Saudi Arabia’s execution of two Bahrainis sparks competing hashtags on Twitter
Arabic hashtag condemning the execution significantly more popular than hashtag supporting the execution
BANNER: Saudi Arabia’s King Salman receives Bahrain’s King Hamad ahead of the 2018 Gulf Cooperation Council Summit in Riyadh. (Source: Bandar Algaloud/Courtesy of Saudi Royal Court via Reuters)
On May 29, 2023, Saudi Arabia executed two Shia Bahraini men, Jaafar Sultan and Sadiq Thamer, on terrorism-related charges. The following day, a protest took place in Manama, Bahrain’s capital, condemning the execution. Arabic social media users in Saudi Arabia and Bahrain received the news with mixed reactions, some condemned the execution while others supported it. The DFRLab identified two competing hashtags used by social media users posting about the execution on Twitter, #البحرين_مفجوعة (“Bahrain is in grieving”) and #البحرين_في_غاية_السعادة (“Bahrain is very happy”). An examination of the hashtags using the social media analysis tool Meltwater Explore revealed that the hashtag condemning the execution was significantly more popular than the hashtag supporting the execution.
In a statement posted on Twitter, the Saudi Ministry of Interior (MOI) said the two Bahrainis smuggled explosives to Saudi Arabia and joined a terrorist cell aiming to destabilize security and create chaos in Saudi Arabia and Bahrain. The announcement did not provide any details about which terrorist groups Sultan and Thamer allegedly belonged to. At the time of writing, the post had been retweeted 2,145 times and viewed 2.3 million times. Most commenters on the tweet expressed wishes for security and support for Saudi authorities.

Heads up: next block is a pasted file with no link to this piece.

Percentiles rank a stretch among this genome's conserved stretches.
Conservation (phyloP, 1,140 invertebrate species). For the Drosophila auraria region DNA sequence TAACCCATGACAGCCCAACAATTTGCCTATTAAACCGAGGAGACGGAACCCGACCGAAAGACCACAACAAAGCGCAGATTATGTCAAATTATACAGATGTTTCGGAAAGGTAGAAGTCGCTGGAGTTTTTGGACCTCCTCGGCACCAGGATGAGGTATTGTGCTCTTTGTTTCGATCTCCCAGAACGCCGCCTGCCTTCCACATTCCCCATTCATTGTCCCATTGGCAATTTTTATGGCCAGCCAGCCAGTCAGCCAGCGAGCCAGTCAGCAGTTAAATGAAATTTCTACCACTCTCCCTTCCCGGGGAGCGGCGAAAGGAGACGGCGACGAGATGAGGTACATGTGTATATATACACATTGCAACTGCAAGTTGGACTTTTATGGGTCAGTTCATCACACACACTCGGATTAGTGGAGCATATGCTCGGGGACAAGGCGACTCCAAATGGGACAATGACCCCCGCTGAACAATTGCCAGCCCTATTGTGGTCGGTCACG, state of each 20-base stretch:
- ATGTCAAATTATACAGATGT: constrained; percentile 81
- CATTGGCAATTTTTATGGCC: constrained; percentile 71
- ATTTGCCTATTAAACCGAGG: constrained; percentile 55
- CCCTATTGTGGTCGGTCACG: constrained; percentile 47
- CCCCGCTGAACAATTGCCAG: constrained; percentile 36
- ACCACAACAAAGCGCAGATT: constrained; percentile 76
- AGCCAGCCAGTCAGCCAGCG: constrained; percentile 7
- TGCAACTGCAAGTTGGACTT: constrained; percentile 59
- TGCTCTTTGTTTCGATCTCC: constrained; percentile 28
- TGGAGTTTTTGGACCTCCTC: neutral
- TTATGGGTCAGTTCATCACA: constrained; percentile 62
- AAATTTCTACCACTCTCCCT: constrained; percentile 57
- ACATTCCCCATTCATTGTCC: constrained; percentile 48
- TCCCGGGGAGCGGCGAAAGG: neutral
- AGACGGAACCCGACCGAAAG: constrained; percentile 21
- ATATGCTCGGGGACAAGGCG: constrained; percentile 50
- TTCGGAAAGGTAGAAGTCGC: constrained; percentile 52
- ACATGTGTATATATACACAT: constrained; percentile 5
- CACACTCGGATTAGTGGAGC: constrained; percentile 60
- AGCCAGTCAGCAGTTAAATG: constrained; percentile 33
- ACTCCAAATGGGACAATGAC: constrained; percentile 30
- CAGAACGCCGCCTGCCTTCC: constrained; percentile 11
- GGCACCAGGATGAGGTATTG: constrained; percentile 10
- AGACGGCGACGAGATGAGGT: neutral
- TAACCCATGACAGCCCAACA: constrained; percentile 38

Several of the commenters who responded to the Saudi MOI’s tweet by condemning the execution were attacked by other Twitter users expressing support for the execution; this was the case with Bahraini human rights defender Yahya Alhadid. Some accounts wished Alhadid the same fate as Sultan and Thamer.
Twitter users that condemned the execution or shared footage from the protest in Manama used the hashtag #البحرين_مفجوعة (“Bahrain is grieving”). Other users, including prominent Bahraini human rights activist Maryam Alkhawaja, posted footage of Sultan and Thamer’s fathers embracing each other and mourning their sons while standing by symbolic graves. Sultan and Thamer’s bodies remain held in Saudi Arabia.
Twitter users posting in support of the decision to execute Sultan and Thamer used the hashtag #البحرين_في_غاية_السعادة (“Bahrain is very happy”) to post tweets celebrating the execution. Accounts in support of the execution also attempted to dismiss the anti-execution hashtag. For example, @walSeddeqi tweeted that Bahrain “is neither sad nor grieving. On the contrary, it is very happy and joyful” the execution took place. Other users, like @Plixs9, @ahm3d_ib, and @i_rashed0, used both hashtags in tweets praising Saudi Arabia and its rulers, making their content visible to users searching for and engaging in the conversation taking place under the anti-execution hashtag.